Enviro groups pressure EPA on West Virginia, Kentucky coal mine water runoff

National and local groups representing Appalachian citizens announced Jan. 7 that they will push the U.S. Environmental Protection Agency in federal court to weigh in on the alleged systematic failure of Kentucky and West Virginia, two top coal-producing states, to regulate harmful water pollution from mountaintop removal coal mines.

These separate legal actions come five years after groups first filed formal petitions with the EPA regarding West Virginia and nearly five years after the first petition regarding Kentucky. Those petitions asked the agency to revoke the authority of Kentucky and West Virginia to implement the Clean Water Act in their states, so that EPA could take over in their place. The West Virginia and Kentucky clean water programs have failed to prevent the widespread contamination of state waters by coal mines, the groups claimed.

The latest legal actions from citizen groups seek to require EPA to respond to such petitions, which it has yet to do since the first petition was filed in June 2009. The agency has also not responded to a notification of the groups’ intention to hold it accountable, which was submitted sixty days ago.

The serious and continuing danger to citizens in Appalachia was highlighted even further by a third action filed Jan. 7. In that action, citizen groups announced their intention to hold EPA accountable for the fact that it has signed off on West Virginia’s policy of failing to protect streams and aquatic life harmed by mining pollution—even while it regulates all other forms of stream pollution.

“Communities in Appalachia have been living with mountaintop removal pollution for too long. EPA needs to step up and seize the opportunity to protect Appalachian residents from rampant water pollution,” said Bill Price, a native West Virginian and national organizer for the Sierra Club who lives in Charleston, in a Jan. 7 statement. “We’ve shown the federal government that Kentucky and West Virginia are refusing to hold mining companies accountable for dangerous pollution—and EPA must take action. The Agency should immediately revoke the authority of those states to implement the Clean Water Act, or, even better, if EPA thinks change is possible it can start working with the states tomorrow to make sure they finally get serious on their own.”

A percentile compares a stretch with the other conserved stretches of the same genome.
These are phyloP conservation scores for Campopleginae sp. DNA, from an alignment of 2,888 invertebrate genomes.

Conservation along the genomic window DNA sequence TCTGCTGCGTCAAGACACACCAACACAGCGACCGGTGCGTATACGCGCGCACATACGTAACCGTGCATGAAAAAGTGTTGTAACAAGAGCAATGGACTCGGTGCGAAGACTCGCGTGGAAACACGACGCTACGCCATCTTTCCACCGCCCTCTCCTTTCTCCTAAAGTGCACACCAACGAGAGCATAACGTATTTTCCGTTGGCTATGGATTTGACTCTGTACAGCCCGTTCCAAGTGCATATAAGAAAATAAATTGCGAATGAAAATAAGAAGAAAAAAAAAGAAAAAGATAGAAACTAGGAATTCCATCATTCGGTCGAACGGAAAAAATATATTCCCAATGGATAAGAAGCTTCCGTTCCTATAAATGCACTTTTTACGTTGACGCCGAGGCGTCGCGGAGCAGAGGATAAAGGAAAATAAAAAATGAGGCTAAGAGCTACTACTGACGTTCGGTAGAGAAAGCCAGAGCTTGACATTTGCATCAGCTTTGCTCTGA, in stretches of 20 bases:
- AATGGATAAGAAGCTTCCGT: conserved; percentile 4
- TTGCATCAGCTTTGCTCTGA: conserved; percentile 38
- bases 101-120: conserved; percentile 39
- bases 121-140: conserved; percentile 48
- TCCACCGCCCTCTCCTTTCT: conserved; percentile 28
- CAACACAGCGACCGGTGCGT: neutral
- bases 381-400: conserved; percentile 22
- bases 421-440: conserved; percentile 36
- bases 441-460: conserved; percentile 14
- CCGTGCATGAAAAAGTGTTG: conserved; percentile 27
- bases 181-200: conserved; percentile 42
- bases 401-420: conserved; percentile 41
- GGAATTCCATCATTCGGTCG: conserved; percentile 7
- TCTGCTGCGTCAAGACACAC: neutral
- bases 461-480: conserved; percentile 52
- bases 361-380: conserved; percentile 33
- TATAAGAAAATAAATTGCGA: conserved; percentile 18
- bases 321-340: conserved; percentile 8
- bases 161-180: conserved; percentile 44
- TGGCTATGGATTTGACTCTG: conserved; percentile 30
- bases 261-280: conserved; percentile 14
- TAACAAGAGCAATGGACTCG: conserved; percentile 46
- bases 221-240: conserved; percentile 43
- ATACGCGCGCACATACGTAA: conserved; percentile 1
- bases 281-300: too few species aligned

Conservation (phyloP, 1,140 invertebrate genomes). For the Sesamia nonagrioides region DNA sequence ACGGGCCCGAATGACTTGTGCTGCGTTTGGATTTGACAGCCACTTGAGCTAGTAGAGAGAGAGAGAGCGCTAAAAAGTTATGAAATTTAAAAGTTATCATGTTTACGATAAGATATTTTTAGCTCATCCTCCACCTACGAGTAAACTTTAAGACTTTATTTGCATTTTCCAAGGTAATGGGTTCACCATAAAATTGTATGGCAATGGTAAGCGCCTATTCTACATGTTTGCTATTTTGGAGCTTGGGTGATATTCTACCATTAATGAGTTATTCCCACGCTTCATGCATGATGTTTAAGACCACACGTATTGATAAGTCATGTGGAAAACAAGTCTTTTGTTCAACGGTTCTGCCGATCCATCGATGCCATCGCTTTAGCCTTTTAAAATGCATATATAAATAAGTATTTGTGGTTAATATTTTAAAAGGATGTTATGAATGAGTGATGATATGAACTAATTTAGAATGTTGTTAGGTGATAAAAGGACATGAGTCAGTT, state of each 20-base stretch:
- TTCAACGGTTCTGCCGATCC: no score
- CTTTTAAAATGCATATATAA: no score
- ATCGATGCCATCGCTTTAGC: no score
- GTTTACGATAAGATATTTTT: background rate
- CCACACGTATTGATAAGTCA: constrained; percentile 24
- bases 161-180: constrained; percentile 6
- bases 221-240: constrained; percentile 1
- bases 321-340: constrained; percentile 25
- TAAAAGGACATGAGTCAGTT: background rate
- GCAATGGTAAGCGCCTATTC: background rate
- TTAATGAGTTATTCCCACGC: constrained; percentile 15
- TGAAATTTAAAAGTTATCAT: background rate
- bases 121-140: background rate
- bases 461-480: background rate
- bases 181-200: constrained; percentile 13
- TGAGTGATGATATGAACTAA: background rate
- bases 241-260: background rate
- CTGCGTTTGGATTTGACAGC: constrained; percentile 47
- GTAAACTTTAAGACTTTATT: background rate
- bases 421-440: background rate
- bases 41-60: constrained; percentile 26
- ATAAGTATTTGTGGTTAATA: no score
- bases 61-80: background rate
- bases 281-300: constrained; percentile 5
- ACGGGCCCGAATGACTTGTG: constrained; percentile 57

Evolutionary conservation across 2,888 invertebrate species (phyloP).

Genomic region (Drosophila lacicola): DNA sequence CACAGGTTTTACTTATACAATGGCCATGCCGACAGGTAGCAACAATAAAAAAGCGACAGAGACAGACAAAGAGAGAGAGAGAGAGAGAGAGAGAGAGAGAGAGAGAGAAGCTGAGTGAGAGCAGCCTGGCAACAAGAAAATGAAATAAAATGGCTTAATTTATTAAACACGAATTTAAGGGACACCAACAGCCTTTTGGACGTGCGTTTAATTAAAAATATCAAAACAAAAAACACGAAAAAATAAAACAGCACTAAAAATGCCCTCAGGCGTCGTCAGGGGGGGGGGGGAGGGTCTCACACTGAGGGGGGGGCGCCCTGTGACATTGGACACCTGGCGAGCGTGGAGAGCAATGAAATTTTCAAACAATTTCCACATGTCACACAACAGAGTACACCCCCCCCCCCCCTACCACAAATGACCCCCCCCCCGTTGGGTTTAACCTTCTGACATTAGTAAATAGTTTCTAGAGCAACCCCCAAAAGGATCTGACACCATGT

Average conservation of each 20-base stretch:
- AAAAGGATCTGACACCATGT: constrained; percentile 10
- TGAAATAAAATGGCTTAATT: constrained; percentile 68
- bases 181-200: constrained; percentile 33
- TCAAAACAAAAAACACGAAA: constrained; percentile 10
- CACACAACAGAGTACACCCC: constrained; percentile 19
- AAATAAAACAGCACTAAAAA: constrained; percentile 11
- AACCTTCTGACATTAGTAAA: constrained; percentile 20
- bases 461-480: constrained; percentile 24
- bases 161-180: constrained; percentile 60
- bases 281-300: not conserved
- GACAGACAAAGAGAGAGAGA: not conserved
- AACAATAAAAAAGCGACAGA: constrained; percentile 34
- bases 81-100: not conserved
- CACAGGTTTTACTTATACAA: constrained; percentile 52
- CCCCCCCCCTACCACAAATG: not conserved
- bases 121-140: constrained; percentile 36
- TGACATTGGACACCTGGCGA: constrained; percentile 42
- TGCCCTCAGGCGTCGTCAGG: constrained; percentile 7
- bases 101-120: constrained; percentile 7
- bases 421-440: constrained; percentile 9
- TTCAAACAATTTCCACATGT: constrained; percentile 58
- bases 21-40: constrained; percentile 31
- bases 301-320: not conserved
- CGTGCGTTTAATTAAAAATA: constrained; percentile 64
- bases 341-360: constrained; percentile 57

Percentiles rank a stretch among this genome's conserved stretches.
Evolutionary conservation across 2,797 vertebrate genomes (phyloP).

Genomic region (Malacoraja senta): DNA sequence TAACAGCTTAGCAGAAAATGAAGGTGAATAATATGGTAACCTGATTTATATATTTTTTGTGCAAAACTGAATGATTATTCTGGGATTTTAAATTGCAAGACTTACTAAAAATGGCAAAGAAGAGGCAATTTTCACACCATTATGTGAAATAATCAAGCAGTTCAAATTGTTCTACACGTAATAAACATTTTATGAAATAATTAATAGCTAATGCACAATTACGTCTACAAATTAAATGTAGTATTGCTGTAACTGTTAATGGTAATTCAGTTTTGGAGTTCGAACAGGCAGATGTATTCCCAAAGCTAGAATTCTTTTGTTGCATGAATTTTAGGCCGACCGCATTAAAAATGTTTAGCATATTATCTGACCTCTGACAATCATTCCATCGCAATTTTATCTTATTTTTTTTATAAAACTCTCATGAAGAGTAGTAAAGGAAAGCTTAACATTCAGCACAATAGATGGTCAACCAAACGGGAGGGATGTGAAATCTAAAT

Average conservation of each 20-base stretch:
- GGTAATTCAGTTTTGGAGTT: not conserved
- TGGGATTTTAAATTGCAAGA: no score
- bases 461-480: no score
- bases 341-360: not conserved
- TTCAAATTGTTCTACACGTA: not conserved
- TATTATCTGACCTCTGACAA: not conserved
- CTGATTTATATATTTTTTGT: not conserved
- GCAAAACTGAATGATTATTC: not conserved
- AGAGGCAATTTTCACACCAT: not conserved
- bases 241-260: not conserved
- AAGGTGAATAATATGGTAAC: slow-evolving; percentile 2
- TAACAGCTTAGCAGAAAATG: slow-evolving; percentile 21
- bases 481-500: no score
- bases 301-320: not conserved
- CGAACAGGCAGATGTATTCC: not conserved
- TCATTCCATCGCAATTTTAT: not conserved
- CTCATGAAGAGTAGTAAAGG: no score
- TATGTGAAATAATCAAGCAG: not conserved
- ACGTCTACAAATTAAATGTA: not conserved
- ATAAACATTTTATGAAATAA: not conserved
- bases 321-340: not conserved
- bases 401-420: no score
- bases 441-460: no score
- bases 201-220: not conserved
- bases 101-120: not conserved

“As early as five years ago, our petitions demonstrated the failure of state regulators to protect our communities from dangerous mining pollution—and the evidence and further destruction has only piled up since. Uncontrolled pollution from mountaintop removal mining is harming communities by killing off Appalachia’s steams, our wildlife, and our heritage.” said Cindy Rank of the West Virginia Highlands Conservancy.

“There is no excuse for EPA not taking action long before now to safeguard our communities,” said Mary Love from Kentuckians For The Commonwealth. “Since we filed our original petition, the Beshear administration has admitted publicly several times that Kentucky does not have the capacity to enforce the Clean Water Act. In fact, the governor has proposed and the legislature has repeatedly cut the budget for the enforcement of environmental laws, making it impossible for the state to enforce the law.”

The groups participating in the Jan. 7 petition regarding West Virginia include the Ohio Valley Environmental Coalition, West Virginia Highlands Conservancy, and Sierra Club. The West Virginia Rivers Coalition joined those groups as a party to the second West Virginia suit. The groups participating in Kentucky include Kentuckians For The Commonwealth (KFTC) and the Sierra Club. In all three cases, the groups are represented by attorneys with Appalachian Mountain Advocates.

About Barry Cassell 20414 Articles
Barry Cassell is Chief Analyst for GenerationHub covering coal and emission controls issues, projects and policy. He has covered the coal and power generation industry for more than 24 years, beginning in November 2011 at GenerationHub and prior to that as editor of SNL Energy’s Coal Report. He was formerly with Coal Outlook for 15 years as the publication’s editor and contributing writer, and prior to that he was editor of Coal & Synfuels Technology and associate editor of The Energy Report. He has a bachelor’s degree from Central Michigan University.